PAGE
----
Sunday, February 14, 2016


NASCAR has died. A once thriving sport where not an empty seat could be found at any race track, has finally bled out and expired. It should not have been a terminal condition, but neglect and poor decisions caused this once exciting, respectable American sport to hurl itself into a death spiral.

It is interesting and indicative of NASCAR's corporate departure from reality that their response to declining ticket sales/declining fan interest was not to bring back real racing, but to tear thousands of seats out of many of its race tracks. This move proved to be an ill-fated attempt to con fans into believing that race track stands at venues such as Daytona, Talladega, and Texas, were actually full. 
The correct response would have been a return to real racing, the kind of competition that made NASCAR so good from the late '70's through the late '90's. NOT the scripted, phony, contrived 'pack racing' mentality that they force on the few fans that still watch.
What should have been recognized as symptoms that threatened the life of the sport, were falsely promoted as wonder drugs. Fatal blows caused by conditions such as 'the car of tomorrow', and 'green-white-checkers', were major causes of the death of a once proud and vibrant sport. The funeral has not yet been scheduled, however, it it unwise to allow a corpse to lay around for too long.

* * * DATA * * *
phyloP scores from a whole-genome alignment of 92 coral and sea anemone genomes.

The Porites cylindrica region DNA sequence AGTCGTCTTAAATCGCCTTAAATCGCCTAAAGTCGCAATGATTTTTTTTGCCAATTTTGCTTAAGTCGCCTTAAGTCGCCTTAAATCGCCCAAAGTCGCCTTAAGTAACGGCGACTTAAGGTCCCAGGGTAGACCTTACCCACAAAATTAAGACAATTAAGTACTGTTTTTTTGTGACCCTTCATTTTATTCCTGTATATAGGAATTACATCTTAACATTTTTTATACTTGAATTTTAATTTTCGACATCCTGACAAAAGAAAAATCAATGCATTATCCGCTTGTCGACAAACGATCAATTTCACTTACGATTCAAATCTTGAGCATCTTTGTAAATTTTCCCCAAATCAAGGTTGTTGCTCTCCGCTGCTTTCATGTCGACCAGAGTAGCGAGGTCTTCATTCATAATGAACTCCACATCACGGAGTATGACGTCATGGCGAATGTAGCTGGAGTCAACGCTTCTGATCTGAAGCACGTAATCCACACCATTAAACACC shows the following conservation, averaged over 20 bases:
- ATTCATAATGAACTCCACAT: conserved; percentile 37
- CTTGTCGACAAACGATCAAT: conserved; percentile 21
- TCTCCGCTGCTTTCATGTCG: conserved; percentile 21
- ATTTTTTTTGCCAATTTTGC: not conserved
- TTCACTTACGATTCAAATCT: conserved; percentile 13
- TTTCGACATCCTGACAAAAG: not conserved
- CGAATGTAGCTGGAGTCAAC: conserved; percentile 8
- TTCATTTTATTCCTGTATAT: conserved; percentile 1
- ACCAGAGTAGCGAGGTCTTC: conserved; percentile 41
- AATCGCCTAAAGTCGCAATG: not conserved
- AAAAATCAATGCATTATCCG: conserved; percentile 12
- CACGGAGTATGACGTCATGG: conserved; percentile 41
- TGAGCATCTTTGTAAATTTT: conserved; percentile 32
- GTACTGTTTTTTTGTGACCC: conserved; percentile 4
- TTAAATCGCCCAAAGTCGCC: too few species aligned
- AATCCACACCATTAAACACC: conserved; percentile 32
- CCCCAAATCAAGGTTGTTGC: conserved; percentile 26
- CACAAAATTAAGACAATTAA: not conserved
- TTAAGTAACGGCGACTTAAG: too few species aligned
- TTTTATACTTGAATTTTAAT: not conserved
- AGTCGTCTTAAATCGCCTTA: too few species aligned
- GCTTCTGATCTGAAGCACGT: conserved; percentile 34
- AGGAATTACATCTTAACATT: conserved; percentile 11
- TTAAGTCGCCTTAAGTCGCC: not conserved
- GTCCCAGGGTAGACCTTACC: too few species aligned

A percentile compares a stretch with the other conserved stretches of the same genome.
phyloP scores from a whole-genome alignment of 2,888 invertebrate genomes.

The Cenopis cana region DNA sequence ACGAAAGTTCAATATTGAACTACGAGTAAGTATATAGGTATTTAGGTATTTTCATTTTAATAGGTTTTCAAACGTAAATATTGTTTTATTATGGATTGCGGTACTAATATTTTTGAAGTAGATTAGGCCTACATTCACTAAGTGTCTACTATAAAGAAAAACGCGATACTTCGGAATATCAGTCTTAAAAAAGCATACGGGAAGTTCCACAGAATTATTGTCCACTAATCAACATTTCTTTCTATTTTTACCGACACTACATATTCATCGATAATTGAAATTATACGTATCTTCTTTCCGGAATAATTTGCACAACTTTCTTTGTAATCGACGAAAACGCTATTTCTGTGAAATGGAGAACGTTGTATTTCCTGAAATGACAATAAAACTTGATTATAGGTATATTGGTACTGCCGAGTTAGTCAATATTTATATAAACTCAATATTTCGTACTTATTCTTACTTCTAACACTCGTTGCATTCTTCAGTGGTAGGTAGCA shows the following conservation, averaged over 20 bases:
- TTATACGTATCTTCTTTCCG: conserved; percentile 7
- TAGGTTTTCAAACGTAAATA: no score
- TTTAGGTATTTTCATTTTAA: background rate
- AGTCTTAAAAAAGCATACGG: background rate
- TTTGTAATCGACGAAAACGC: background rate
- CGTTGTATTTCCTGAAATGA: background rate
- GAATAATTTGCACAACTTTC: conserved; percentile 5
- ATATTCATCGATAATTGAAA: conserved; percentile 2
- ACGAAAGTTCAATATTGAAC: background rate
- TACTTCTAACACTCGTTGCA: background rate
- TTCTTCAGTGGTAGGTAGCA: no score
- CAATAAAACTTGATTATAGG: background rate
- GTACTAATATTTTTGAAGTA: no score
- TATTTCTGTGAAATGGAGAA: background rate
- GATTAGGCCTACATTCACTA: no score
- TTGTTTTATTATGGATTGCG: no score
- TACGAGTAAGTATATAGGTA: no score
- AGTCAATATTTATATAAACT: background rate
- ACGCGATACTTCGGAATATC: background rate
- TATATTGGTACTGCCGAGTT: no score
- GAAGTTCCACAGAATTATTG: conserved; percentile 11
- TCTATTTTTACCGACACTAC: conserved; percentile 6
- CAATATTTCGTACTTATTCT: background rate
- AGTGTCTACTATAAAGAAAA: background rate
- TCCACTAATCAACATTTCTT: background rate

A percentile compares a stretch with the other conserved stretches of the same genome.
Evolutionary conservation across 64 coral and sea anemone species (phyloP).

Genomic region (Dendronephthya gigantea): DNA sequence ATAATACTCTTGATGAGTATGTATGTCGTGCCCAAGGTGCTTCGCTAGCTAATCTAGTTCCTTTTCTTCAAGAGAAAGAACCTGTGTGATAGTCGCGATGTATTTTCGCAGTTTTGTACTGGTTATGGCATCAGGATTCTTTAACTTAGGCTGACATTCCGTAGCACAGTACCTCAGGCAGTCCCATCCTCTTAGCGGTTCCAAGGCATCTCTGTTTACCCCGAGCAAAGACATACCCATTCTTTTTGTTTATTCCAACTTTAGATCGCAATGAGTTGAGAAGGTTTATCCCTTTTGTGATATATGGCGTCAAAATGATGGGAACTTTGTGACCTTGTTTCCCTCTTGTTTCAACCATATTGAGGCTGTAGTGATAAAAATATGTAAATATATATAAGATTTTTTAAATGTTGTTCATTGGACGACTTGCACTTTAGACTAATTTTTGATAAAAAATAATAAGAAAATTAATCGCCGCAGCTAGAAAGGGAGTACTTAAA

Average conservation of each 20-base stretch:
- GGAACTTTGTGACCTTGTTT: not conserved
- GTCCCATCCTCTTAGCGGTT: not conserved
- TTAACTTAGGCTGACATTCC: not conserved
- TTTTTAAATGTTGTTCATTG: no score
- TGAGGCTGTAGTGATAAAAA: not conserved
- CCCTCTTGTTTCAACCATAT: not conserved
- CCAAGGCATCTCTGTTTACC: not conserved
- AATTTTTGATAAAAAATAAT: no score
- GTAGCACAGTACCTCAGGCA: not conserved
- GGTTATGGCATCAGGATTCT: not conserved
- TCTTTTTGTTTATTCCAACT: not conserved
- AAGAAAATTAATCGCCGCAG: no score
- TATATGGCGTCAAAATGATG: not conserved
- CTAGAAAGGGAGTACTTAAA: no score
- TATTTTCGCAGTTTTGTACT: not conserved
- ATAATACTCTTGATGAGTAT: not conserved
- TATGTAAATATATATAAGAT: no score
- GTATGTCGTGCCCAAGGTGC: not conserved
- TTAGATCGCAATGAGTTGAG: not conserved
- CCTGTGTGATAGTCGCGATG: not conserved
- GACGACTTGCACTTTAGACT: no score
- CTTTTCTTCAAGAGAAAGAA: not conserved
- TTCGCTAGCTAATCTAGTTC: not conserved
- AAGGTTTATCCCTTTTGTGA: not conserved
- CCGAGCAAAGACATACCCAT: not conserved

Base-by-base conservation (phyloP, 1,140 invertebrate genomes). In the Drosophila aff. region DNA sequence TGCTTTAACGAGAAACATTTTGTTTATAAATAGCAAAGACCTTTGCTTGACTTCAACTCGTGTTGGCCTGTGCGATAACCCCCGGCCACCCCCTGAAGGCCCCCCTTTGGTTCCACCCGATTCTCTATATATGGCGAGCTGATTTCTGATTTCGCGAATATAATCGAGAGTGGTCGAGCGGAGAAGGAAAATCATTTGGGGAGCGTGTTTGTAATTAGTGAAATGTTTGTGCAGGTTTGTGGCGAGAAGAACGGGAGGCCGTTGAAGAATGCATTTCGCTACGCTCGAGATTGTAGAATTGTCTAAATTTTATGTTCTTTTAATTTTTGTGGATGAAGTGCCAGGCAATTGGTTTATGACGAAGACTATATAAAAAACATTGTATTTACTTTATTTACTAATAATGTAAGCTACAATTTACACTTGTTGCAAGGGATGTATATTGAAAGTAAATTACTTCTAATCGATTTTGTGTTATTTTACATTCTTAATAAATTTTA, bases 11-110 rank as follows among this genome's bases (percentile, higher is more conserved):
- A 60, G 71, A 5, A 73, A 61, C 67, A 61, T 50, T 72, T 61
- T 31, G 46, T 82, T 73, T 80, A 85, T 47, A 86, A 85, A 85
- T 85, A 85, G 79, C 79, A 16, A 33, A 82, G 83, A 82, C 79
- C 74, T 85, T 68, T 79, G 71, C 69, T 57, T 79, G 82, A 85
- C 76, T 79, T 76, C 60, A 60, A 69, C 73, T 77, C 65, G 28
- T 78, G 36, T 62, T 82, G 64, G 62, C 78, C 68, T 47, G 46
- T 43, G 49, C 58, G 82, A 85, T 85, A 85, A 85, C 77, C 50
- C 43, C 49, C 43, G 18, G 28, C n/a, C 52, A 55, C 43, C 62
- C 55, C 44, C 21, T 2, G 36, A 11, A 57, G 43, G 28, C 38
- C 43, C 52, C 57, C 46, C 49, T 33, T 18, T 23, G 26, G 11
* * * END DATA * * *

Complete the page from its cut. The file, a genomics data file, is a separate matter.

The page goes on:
Sadly, it could have been avoided. Unfortunately, death occurred due to a lack of vision and understanding by Brian France - a man who squandered a nearly perfect business model invented by his grandfather, Big Bill France, and refined into a juggernaut by Bill France, Jr. (Brian's late father.)
The death certificate was signed on Saturday, February 13, shortly after the horrific crash-fest that was 'The Sprint Unlimited' at Daytona International Speedway. The few fans in attendance, and the six or seven watching on television, walked away with heads lowered, mourning the loss of what once was an exciting, relevant sport and form of entertainment.
"The races used to be so much fun to watch, because they let the drivers and the crews decide who would win - skill and luck, not Brian's 'reverse vision," said one former fan.
RIP NASCAR. We will miss those long past Sundays filled with exciting racing action.
Larry Manch is an author, teacher, guitar player, freelance writer, and columnist. His books include: 'The Toughest Hundred Dollars & Other Rock & Roll Stories', 'A Sports Junkie', 'The Avery Appointment', 'Between the Fuzzy Parts'.

He also writes about baseball for Climbing Tal's Hill, food and travel on Miles & Meals, and music/guitars on The Backbeat.

He lives in Central Texas with his wife and family.

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